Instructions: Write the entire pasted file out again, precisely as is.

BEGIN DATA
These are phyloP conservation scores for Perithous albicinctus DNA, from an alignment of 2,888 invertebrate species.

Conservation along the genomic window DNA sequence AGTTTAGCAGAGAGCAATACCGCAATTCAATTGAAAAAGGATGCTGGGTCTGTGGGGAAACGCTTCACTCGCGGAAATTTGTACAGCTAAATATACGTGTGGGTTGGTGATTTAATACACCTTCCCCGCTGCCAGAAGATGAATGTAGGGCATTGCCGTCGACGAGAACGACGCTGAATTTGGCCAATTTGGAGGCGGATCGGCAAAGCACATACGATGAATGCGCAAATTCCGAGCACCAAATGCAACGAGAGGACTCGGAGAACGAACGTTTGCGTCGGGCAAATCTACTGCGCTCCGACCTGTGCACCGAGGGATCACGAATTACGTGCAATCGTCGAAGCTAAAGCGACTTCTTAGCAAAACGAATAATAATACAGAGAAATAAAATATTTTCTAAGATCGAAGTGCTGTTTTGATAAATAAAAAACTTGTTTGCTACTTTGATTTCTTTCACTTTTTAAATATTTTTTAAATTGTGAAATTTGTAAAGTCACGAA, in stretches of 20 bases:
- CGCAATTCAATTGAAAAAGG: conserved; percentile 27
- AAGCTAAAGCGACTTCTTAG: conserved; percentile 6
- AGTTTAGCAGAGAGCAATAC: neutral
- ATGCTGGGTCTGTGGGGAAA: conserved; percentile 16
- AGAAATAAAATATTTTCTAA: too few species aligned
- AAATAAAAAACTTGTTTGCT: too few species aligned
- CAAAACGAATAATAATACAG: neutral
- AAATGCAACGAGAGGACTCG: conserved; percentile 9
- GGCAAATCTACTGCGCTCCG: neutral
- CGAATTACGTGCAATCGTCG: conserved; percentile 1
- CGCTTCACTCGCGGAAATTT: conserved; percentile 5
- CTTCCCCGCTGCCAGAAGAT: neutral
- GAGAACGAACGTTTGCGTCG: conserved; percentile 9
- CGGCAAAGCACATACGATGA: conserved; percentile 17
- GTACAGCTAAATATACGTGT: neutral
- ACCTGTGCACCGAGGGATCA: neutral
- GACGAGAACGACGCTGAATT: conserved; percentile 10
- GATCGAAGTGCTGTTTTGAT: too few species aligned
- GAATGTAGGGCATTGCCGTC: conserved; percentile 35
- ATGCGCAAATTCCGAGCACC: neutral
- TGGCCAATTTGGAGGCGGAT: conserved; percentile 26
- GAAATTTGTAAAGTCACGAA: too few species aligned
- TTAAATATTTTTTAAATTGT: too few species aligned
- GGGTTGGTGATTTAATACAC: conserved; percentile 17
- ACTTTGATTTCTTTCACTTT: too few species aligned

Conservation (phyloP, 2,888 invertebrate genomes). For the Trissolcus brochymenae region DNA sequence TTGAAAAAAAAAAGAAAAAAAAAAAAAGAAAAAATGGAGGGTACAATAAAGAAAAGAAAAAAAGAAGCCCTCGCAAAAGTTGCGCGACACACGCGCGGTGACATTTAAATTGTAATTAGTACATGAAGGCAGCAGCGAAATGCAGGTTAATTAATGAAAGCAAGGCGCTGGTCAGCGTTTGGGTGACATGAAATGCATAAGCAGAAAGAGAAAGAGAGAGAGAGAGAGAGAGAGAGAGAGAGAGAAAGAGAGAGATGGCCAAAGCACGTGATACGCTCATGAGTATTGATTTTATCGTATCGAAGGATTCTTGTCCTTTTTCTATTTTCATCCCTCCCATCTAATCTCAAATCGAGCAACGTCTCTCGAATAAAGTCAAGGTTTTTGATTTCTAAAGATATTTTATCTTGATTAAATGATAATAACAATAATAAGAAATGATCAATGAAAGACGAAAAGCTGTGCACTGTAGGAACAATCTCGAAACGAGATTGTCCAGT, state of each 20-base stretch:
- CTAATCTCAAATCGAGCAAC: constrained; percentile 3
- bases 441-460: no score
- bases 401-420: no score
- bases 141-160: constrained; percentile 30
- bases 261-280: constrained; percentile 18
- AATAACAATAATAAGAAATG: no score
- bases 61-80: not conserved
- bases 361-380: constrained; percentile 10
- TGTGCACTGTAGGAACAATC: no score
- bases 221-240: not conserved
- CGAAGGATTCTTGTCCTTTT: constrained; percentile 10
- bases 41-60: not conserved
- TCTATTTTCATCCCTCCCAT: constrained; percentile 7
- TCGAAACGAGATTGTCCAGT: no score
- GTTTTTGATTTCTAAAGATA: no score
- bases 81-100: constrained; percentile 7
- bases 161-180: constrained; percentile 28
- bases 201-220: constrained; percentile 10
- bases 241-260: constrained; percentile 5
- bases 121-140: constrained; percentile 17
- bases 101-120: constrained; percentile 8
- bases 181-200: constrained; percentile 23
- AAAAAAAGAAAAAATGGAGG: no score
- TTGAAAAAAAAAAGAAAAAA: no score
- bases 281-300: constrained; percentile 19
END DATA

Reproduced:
These are phyloP conservation scores for Perithous albicinctus DNA, from an alignment of 2,888 invertebrate species.

Conservation along the genomic window DNA sequence AGTTTAGCAGAGAGCAATACCGCAATTCAATTGAAAAAGGATGCTGGGTCTGTGGGGAAACGCTTCACTCGCGGAAATTTGTACAGCTAAATATACGTGTGGGTTGGTGATTTAATACACCTTCCCCGCTGCCAGAAGATGAATGTAGGGCATTGCCGTCGACGAGAACGACGCTGAATTTGGCCAATTTGGAGGCGGATCGGCAAAGCACATACGATGAATGCGCAAATTCCGAGCACCAAATGCAACGAGAGGACTCGGAGAACGAACGTTTGCGTCGGGCAAATCTACTGCGCTCCGACCTGTGCACCGAGGGATCACGAATTACGTGCAATCGTCGAAGCTAAAGCGACTTCTTAGCAAAACGAATAATAATACAGAGAAATAAAATATTTTCTAAGATCGAAGTGCTGTTTTGATAAATAAAAAACTTGTTTGCTACTTTGATTTCTTTCACTTTTTAAATATTTTTTAAATTGTGAAATTTGTAAAGTCACGAA, in stretches of 20 bases:
- CGCAATTCAATTGAAAAAGG: conserved; percentile 27
- AAGCTAAAGCGACTTCTTAG: conserved; percentile 6
- AGTTTAGCAGAGAGCAATAC: neutral
- ATGCTGGGTCTGTGGGGAAA: conserved; percentile 16
- AGAAATAAAATATTTTCTAA: too few species aligned
- AAATAAAAAACTTGTTTGCT: too few species aligned
- CAAAACGAATAATAATACAG: neutral
- AAATGCAACGAGAGGACTCG: conserved; percentile 9
- GGCAAATCTACTGCGCTCCG: neutral
- CGAATTACGTGCAATCGTCG: conserved; percentile 1
- CGCTTCACTCGCGGAAATTT: conserved; percentile 5
- CTTCCCCGCTGCCAGAAGAT: neutral
- GAGAACGAACGTTTGCGTCG: conserved; percentile 9
- CGGCAAAGCACATACGATGA: conserved; percentile 17
- GTACAGCTAAATATACGTGT: neutral
- ACCTGTGCACCGAGGGATCA: neutral
- GACGAGAACGACGCTGAATT: conserved; percentile 10
- GATCGAAGTGCTGTTTTGAT: too few species aligned
- GAATGTAGGGCATTGCCGTC: conserved; percentile 35
- ATGCGCAAATTCCGAGCACC: neutral
- TGGCCAATTTGGAGGCGGAT: conserved; percentile 26
- GAAATTTGTAAAGTCACGAA: too few species aligned
- TTAAATATTTTTTAAATTGT: too few species aligned
- GGGTTGGTGATTTAATACAC: conserved; percentile 17
- ACTTTGATTTCTTTCACTTT: too few species aligned

Conservation (phyloP, 2,888 invertebrate genomes). For the Trissolcus brochymenae region DNA sequence TTGAAAAAAAAAAGAAAAAAAAAAAAAGAAAAAATGGAGGGTACAATAAAGAAAAGAAAAAAAGAAGCCCTCGCAAAAGTTGCGCGACACACGCGCGGTGACATTTAAATTGTAATTAGTACATGAAGGCAGCAGCGAAATGCAGGTTAATTAATGAAAGCAAGGCGCTGGTCAGCGTTTGGGTGACATGAAATGCATAAGCAGAAAGAGAAAGAGAGAGAGAGAGAGAGAGAGAGAGAGAGAGAAAGAGAGAGATGGCCAAAGCACGTGATACGCTCATGAGTATTGATTTTATCGTATCGAAGGATTCTTGTCCTTTTTCTATTTTCATCCCTCCCATCTAATCTCAAATCGAGCAACGTCTCTCGAATAAAGTCAAGGTTTTTGATTTCTAAAGATATTTTATCTTGATTAAATGATAATAACAATAATAAGAAATGATCAATGAAAGACGAAAAGCTGTGCACTGTAGGAACAATCTCGAAACGAGATTGTCCAGT, state of each 20-base stretch:
- CTAATCTCAAATCGAGCAAC: constrained; percentile 3
- bases 441-460: no score
- bases 401-420: no score
- bases 141-160: constrained; percentile 30
- bases 261-280: constrained; percentile 18
- AATAACAATAATAAGAAATG: no score
- bases 61-80: not conserved
- bases 361-380: constrained; percentile 10
- TGTGCACTGTAGGAACAATC: no score
- bases 221-240: not conserved
- CGAAGGATTCTTGTCCTTTT: constrained; percentile 10
- bases 41-60: not conserved
- TCTATTTTCATCCCTCCCAT: constrained; percentile 7
- TCGAAACGAGATTGTCCAGT: no score
- GTTTTTGATTTCTAAAGATA: no score
- bases 81-100: constrained; percentile 7
- bases 161-180: constrained; percentile 28
- bases 201-220: constrained; percentile 10
- bases 241-260: constrained; percentile 5
- bases 121-140: constrained; percentile 17
- bases 101-120: constrained; percentile 8
- bases 181-200: constrained; percentile 23
- AAAAAAAGAAAAAATGGAGG: no score
- TTGAAAAAAAAAAGAAAAAA: no score
- bases 281-300: constrained; percentile 19